No Cover Image

Journal article 493 views

Early influences on child satiety-responsiveness: the role of weaning style / A. Brown; M. D. Lee

Pediatric Obesity, Volume: 10, Issue: 1, Pages: 57 - 66

Swansea University Author: Lee, Michelle

Full text not available from this repository: check for access using links below.

DOI (Published version): 10.1111/j.2047-6310.2013.00207.x

Abstract

Background: Nutrition during infancy may have a long-term impact upon weight gain and eating style.How infants are introduced to solid foods may be important. Traditionally, infants are introduced to solidfoods via spoon-feeding of purees. However, baby-led weaning advocates allowing infants to self...

Full description

Published in: Pediatric Obesity
Published: 2015
URI: https://cronfa.swan.ac.uk/Record/cronfa21593
Tags: Add Tag
No Tags, Be the first to tag this record!
first_indexed 2015-05-21T02:03:07Z
last_indexed 2018-02-09T04:59:19Z
id cronfa21593
recordtype SURis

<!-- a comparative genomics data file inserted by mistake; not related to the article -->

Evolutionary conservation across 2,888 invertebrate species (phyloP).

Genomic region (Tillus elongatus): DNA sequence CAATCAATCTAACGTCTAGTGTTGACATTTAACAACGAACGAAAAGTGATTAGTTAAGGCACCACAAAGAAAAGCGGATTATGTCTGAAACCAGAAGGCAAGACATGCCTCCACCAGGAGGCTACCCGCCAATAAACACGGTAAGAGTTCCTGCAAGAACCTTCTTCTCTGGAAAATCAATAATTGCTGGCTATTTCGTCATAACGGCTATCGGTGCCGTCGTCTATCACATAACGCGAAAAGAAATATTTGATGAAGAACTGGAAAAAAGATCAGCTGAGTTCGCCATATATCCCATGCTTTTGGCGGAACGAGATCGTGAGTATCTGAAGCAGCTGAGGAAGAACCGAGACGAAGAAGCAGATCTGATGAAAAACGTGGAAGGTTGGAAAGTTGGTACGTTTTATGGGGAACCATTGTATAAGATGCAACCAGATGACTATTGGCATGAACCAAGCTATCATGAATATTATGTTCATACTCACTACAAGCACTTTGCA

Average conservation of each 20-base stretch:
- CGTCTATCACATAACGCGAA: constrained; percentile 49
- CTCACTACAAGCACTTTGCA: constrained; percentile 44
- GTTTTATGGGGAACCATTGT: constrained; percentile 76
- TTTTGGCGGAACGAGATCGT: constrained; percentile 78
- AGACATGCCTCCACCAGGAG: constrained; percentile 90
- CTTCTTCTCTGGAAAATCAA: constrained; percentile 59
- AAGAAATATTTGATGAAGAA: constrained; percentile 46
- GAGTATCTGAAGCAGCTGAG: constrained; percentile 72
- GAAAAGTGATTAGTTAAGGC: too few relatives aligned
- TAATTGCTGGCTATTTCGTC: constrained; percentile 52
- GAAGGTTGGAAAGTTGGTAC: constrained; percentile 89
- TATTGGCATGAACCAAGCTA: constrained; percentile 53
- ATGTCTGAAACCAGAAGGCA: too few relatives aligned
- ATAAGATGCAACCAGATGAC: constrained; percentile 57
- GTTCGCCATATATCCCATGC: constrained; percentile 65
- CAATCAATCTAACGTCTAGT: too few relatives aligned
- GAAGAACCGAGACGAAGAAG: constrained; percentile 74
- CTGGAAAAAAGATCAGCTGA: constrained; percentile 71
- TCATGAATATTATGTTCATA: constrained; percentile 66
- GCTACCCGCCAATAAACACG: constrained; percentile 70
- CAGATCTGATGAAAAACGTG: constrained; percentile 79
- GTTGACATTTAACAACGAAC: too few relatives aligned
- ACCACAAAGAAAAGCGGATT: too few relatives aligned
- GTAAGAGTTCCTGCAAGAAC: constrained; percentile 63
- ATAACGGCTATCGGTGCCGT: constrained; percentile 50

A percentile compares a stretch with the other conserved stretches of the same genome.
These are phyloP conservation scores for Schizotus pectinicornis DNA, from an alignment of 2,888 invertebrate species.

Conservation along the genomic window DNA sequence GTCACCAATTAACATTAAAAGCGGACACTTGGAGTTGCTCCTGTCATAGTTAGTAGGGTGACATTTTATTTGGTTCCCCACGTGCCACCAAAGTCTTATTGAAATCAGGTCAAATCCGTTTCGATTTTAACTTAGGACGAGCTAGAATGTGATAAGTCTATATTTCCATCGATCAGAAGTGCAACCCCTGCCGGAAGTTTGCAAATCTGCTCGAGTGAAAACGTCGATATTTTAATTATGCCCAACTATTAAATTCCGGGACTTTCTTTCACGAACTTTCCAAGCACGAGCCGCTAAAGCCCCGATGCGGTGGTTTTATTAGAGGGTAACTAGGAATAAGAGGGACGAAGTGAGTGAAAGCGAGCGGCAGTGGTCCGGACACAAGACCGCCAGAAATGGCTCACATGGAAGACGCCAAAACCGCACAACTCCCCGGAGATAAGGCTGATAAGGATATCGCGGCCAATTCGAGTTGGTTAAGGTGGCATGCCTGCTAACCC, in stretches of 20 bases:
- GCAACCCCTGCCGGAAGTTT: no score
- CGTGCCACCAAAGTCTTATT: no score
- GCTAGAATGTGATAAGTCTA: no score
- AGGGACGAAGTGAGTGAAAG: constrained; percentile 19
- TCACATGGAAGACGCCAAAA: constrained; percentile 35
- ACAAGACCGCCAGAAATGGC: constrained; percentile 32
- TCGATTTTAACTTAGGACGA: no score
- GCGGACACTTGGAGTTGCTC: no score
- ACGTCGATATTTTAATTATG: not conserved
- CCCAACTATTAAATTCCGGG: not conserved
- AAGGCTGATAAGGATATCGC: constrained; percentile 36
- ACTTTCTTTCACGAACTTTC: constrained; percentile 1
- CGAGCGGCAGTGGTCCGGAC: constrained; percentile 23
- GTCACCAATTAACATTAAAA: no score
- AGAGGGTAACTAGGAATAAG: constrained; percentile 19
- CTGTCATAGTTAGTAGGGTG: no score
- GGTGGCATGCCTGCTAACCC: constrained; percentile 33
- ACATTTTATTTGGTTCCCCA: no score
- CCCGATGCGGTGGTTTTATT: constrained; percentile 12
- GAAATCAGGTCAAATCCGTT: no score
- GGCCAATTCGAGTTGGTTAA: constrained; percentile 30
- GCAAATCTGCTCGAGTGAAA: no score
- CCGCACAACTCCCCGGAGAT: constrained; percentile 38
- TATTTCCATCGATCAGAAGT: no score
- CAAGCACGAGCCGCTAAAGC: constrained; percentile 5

fullrecord <?xml version="1.0"?><rfc1807><datestamp>2017-08-31T13:29:46Z</datestamp><bib-version>v2</bib-version><id>21593</id><entry>2015-05-20</entry><title>Early influences on child satiety-responsiveness: the role of weaning style</title><alternativeTitle></alternativeTitle><author>Michelle Lee</author><firstname>Michelle</firstname><surname>Lee</surname><active>true</active><ORCID>0000-0002-1291-5895</ORCID><ethesisStudent>false</ethesisStudent><sid>503d8657d47c066ada31f344b030c352</sid><email>0f75cba8cdba652eff19abe1f6b152f5</email><emailaddr>fVNxOUUOJ3rJn3pqiWuTw4JSbZF11mHm1K8NtCGVMYw=</emailaddr><date>2015-05-20</date><deptcode>HPS</deptcode><abstract>Background: Nutrition during infancy may have a long-term impact upon weight gain and eating style.How infants are introduced to solid foods may be important. Traditionally, infants are introduced to solidfoods via spoon-feeding of purees. However, baby-led weaning advocates allowing infants to self-feedfoods in their whole form. Advocates suggest this may promote healthy eating styles, but evidence issparse. The aim of the current study was to compare child eating behaviour at 18&#x2013;24 months betweeninfants weaned using a traditional weaning approach and those weaned using a baby-led weaning style.Methods: Two hundred ninety-eight mothers with an infant aged 18&#x2013;24 months completed a longitudinal,self-report questionnaire. In Phase One, mothers with an infant aged 6&#x2013;12 months reported breastfeedingduration, timing of solid foods, weaning style (baby-led or standard) and maternal control, measured usingthe Child Feeding Questionnaire. At 18&#x2013;24 months, post-partum mothers completed a follow-up questionnaireexamining child eating style (satiety-responsiveness, food-responsiveness, fussiness, enjoyment offood) and reported child weight.Results: Infants weaned using a baby-led approach were significantly more satiety-responsive and lesslikely to be overweight compared with those weaned using a standard approach. This was independent ofbreastfeeding duration, timing of introduction to complementary foods and maternal control.Conclusions: A baby-led weaning approach may encourage greater satiety-responsiveness and healthyweight-gain trajectories in infants. However, the limitations of a self-report correlational study are noted.Further research using randomized controlled trial is needed.</abstract><type>Journal article</type><journal>Pediatric Obesity</journal><volume>10</volume><journalNumber>1</journalNumber><paginationStart>57</paginationStart><paginationEnd>66</paginationEnd><publisher></publisher><placeOfPublication/><isbnPrint/><isbnElectronic/><issnPrint/><issnElectronic/><keywords>baby-led; child weight; satiety responsiveness; weaning</keywords><publishedDay>17</publishedDay><publishedMonth>12</publishedMonth><publishedYear>2015</publishedYear><publishedDate>2015-12-17</publishedDate><doi>10.1111/j.2047-6310.2013.00207.x</doi><url></url><notes></notes><college>College of Human and Health Sciences</college><department>Psychology</department><CollegeCode>CHHS</CollegeCode><DepartmentCode>HPS</DepartmentCode><institution/><researchGroup>Nursing and Practice Development</researchGroup><supervisor/><sponsorsfunders>RCUK</sponsorsfunders><grantnumber/><degreelevel/><degreename>None</degreename><lastEdited>2017-08-31T13:29:46Z</lastEdited><Created>2015-05-20T07:18:26Z</Created><path><level id="1">College of Human and Health Sciences</level><level id="2">Psychology</level></path><authors><author><firstname>A.</firstname><surname>Brown</surname><orcid/><order>1</order></author><author><firstname>M. D.</firstname><surname>Lee</surname><orcid/><order>2</order></author></authors><documents/></rfc1807>